The Ojoche tree was abundant near Mayan residential centers, and although it is unclear whether the Mayans actively cultivated it or it grew naturally, its presence was invaluable. This tree continued to produce fruit even in adverse conditions, providing a reliable food source. Evidence of Ojoche seeds stored in granaries highlights their importance to the Mayan diet and culture. Perhaps the Mayans were not just "men of maize" but also "men and women of Ojoche."

In Costa Rica, the historical significance of the Ojoche tree extends beyond ancient civilizations. The village of Ojochal was named after this tree, recognizing its importance to the local community. However, the introduction of cattle and the use of Ojoche wood for construction led to extensive logging, bringing the species to the brink of extinction. Despite this, the Ojoche tree proved resilient, helping to feed many Costa Rican families during the severe drought and famine of the 1950s.

The Ojoche tree's importance is further highlighted by its role in providing sustenance during natural disasters. In Guatemala in 2005 and Nicaragua in 2007, the Ojoche tree was a lifeline for the poorest communities, offering much-needed nourishment during emergencies caused by hurricanes.

Uses of the Ojoche Tree

The Ojoche tree is truly a marvel of nature, offering a wide range of uses from its leaves and flowers to its seeds and wood. This section explores the various ways the Ojoche tree enriches our lives and the environment.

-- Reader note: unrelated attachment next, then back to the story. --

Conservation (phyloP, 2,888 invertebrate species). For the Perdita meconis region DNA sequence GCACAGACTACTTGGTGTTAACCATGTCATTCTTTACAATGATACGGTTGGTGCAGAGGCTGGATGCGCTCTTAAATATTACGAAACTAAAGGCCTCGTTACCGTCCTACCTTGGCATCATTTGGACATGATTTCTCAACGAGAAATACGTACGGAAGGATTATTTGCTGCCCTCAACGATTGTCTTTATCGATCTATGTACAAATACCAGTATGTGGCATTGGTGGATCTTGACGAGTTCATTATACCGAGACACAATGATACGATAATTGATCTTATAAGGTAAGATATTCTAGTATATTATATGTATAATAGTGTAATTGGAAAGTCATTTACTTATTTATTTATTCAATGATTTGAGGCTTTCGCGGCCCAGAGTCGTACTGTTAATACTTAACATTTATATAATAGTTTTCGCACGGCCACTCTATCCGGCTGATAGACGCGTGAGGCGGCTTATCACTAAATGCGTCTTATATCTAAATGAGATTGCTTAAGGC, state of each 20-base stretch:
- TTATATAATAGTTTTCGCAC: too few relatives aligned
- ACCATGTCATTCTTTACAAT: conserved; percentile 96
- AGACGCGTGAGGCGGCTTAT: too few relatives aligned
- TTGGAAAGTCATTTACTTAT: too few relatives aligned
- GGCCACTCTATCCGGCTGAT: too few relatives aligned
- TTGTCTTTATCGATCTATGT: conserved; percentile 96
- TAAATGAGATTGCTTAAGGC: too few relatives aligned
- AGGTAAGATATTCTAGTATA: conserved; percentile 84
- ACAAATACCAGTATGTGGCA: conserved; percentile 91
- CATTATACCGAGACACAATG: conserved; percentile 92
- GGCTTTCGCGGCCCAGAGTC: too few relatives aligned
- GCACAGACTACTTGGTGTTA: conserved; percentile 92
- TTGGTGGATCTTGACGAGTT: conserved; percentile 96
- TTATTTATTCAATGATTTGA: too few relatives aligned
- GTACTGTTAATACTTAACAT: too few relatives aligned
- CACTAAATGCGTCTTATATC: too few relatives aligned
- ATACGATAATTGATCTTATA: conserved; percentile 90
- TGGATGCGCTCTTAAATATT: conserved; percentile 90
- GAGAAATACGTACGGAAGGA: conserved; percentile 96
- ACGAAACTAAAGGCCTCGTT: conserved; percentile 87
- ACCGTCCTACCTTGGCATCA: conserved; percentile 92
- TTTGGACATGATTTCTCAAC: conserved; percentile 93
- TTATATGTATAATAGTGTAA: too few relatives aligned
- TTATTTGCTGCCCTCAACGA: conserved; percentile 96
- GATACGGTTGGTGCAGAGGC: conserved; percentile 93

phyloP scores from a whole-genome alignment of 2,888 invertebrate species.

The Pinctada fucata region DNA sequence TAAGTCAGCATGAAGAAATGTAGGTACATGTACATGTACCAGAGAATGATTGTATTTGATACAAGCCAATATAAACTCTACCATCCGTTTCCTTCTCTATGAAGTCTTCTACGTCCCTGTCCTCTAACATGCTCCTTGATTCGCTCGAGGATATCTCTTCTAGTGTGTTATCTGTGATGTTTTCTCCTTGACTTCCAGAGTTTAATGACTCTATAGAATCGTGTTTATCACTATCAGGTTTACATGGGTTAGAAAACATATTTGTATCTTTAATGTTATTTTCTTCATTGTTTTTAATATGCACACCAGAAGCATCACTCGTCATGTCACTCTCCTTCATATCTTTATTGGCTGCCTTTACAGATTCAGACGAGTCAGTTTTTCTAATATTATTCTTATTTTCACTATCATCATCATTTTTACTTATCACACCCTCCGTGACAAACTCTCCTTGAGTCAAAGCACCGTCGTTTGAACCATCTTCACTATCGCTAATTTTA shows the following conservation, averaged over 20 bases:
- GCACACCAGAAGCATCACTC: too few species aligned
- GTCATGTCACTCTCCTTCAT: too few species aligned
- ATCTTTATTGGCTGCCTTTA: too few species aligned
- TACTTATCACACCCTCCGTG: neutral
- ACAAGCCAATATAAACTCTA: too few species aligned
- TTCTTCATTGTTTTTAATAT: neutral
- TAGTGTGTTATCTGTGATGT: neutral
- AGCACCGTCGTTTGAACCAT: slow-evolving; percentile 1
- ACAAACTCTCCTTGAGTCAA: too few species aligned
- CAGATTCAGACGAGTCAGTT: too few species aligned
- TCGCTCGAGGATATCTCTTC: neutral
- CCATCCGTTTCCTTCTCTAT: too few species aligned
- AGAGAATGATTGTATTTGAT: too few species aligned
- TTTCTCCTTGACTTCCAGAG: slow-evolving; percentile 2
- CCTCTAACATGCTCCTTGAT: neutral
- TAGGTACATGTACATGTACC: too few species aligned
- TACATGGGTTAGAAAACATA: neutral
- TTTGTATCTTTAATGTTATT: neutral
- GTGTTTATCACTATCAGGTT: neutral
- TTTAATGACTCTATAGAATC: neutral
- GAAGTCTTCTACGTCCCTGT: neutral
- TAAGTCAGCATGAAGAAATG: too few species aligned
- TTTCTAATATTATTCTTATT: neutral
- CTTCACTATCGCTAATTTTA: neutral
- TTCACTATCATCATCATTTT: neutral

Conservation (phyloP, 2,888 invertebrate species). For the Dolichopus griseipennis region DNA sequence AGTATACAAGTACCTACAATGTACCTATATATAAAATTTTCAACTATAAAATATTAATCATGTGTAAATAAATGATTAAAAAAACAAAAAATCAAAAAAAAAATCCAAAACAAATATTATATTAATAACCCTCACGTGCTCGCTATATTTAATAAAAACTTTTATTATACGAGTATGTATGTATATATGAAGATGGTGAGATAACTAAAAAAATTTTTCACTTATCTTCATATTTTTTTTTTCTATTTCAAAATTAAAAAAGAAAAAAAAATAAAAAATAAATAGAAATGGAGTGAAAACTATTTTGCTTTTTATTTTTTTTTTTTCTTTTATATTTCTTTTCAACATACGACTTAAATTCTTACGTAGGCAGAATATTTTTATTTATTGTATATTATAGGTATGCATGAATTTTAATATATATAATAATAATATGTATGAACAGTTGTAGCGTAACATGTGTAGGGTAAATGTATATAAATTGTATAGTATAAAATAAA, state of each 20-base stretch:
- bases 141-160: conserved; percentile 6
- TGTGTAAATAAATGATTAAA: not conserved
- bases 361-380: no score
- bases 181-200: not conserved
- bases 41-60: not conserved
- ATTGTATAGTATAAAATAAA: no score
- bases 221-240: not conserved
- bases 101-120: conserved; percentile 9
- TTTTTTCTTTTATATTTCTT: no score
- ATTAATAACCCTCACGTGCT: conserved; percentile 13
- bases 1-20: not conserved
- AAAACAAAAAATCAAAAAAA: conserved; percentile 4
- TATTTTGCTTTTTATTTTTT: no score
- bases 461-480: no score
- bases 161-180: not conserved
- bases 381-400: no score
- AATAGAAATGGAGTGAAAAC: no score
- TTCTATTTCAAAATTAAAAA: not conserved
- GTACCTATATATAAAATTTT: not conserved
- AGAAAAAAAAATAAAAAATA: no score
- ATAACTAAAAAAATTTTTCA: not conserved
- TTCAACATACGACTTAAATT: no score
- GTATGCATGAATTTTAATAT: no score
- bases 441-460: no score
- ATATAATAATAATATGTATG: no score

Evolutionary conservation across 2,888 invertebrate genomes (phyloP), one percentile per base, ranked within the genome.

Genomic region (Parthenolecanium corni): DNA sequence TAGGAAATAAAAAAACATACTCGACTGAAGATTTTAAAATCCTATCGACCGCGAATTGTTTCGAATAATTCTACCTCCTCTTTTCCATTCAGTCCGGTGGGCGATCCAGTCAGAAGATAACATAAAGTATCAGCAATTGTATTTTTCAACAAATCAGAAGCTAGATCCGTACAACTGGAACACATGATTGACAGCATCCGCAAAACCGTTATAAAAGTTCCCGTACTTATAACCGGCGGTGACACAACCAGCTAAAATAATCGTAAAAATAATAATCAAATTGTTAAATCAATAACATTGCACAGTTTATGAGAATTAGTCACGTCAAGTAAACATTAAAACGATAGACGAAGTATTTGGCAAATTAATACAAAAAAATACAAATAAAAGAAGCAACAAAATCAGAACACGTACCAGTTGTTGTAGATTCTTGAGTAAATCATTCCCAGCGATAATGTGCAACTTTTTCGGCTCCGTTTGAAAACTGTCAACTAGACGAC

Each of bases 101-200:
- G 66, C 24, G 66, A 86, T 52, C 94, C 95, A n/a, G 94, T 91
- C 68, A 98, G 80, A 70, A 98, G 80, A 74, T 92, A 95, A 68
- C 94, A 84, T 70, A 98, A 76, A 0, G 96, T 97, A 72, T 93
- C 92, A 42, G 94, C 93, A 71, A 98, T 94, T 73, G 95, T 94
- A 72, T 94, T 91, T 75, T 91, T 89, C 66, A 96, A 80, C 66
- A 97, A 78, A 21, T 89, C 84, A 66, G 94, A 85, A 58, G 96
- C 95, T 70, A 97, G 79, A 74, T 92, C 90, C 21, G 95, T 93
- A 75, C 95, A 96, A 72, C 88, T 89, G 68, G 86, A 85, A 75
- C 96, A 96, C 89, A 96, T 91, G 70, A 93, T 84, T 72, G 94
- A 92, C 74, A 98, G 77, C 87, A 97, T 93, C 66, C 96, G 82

The Ojoche tree supports biodiversity, providing nutrition for birds, small ground animals, capuchins, squirrels, toucans, and many other species. Animals consume the fruits, dispersing the seeds and enriching the ecosystem. The root system of these trees also prevents severe erosion, contributing to environmental stability.

Leaves and Foliage

The leaves of the Ojoche tree are simple and alternate, reaching up to 18 cm in length. They are lanceolate in shape with an entire edge and elongated apex. The upper side of the leaves is an intense green, while the underside is pale, showcasing a lace-like vein structure with yellowish main nerves. In dry areas, the Ojoche sheds its leaves, but it retains them in more humid regions. At the base of the petiole, you can find a small pointed stipule, which also appears at the end of the twigs.